Senator McKENZIE (Victoria—Minister for Agriculture and Leader of The Nationals in the Senate) (10:14): Many thoughtful words have already been spoken about former Prime Minister Bob Hawke, his contribution and his character.
On behalf of The Nationals, my contribution today will reflect on his life and work, in particular as it relates to rural and regional Australia.
Labor PMs are not generally remembered for their connection to rural and regional Australia, but Bob Hawke, an exception in so many ways, certainly had a lasting impact on the regions and our industries.
For the X-geners here in the audience, it went far beyond his memorable cameo addressing the kids at Burrigan school in A Country Practice.
Bob Hawke's presence in the regions was felt almost immediately on him becoming Prime Minister.
In 1983, within the first few weeks, there was fortuitous breaking of a long drought, one of the worst in Australia last century.
Don't we wish we could summon those same powers now to bring respite to our farmers who are battling another prolonged and cruel drought across so much of regional Australia.
His birthplace was in Bordertown, regional South Australia, part of a district which has a long history in agriculture and is led primarily by cereal crops and livestock farming.
The first Hawke cabinet is widely acknowledged as being the best Labor post World War II cabinet, in large part because of the diversity within its ranks, which included a shearer in Mick Young and not one but two farmers in John Kerin and Peter Walsh.
Bob deserves recognition for the strength of his first ministry and for his appreciation of the importance of agriculture to our national economy. In his election speech, delivered in February 1983, he told voters:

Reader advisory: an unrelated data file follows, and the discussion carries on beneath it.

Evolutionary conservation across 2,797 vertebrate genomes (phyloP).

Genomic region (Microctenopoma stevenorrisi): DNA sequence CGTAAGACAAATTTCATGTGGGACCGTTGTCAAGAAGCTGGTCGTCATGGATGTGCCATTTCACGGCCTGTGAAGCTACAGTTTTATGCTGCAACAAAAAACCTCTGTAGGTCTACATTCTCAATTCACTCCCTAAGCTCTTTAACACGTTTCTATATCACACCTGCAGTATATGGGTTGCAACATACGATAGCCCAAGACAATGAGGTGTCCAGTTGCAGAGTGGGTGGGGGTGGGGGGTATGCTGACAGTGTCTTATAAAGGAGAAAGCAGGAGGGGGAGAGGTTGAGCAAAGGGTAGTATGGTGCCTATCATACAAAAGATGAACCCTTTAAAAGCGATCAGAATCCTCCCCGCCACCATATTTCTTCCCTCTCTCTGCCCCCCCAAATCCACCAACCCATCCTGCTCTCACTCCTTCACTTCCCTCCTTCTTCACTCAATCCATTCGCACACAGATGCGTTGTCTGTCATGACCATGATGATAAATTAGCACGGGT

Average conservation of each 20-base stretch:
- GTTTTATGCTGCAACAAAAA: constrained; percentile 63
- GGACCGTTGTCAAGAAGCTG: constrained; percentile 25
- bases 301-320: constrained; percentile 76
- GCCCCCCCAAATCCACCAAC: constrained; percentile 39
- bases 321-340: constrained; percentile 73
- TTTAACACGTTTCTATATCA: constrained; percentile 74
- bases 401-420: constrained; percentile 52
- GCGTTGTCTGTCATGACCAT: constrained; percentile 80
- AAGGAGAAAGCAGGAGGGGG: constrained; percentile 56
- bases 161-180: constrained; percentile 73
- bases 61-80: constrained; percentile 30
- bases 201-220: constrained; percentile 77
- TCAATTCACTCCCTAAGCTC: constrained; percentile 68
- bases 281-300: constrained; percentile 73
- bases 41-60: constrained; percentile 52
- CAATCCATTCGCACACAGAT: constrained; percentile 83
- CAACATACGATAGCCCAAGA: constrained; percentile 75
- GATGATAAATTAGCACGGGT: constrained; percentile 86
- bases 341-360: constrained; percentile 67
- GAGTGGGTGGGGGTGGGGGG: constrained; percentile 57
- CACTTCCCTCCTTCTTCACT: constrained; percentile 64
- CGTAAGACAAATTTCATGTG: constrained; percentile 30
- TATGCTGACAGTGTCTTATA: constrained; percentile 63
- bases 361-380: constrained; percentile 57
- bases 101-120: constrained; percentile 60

No Australian resource is more important than our land.
No sector of Australian industry is more important than our great primary industries, which still provide 50 per cent of Australia's export income in normal circumstances.
In his book John Kerin spoke of his difficulties in convincing the then Treasurer Paul Keating—and it's no surprise—that agriculture should be front and centre of the economic policy debate, but it was clear that Bob Hawke needed less convincing.
That said, there was some unrest in rural and regional Australia directed at the Hawke government's economic changes during this time.
His ability to draw a crowd was once again on show when 45,000 of our farmers descended on Canberra in 1985 to protest high interest rates, the threat of higher taxes, high fuel costs and low commodity prices.
But, to Bob Hawke's credit, he fronted those farmers, and the Hawke government's economic reforms ultimately deserve some credit for helping to advance Australian agriculture.
The Hawke government contributed to the further liberalisation of ag trade, which has continued under subsequent governments.
Bob Hawke and John Kerin recognised the importance of rural research and development in delivering productivity growth and international competitiveness.
They also recognised that the benefits from rural research extended to consumers and new production and more jobs in regional communities.
This led to the creation of research and development corporations, where research is undertaken on behalf of farmers and the broader community in partnership, with the cost shared through both industry levies and taxpayer funding.
In 1985, Bob Hawke officially opened the National Farmers Federation house in Canberra.
The NFF is a lead peak body for agriculture and continues to play a pivotal role in policy development and advocacy across the country.
Like all good advocacy groups, Bob Hawke and the NFF didn't always see eye to eye.
The story goes the then NFF President Ian McLachlan was once on the receiving end of Hawke's sharp tongue.
He had an appointment with the Prime Minister and planned to deliver a blunt message on behalf of Australian farmers.
But, Mr McLachlan decided to practice his lines at a media doorstop on the way into Old Parliament House.
The story goes that the President of the NFF was left in the cabinet room for an hour, and when the PM, Hawke, finally arrived the message was short, sharp and extremely colourful.
The Prime Minister made it clear he was unimpressed about being lectured to through the media.
Bob Hawke left a lasting legacy in rural and regional Australia through his role in the evolution of the Landcare movement.
He's considered one of the fathers of Landcare for his launch of the movement during his prime ministership.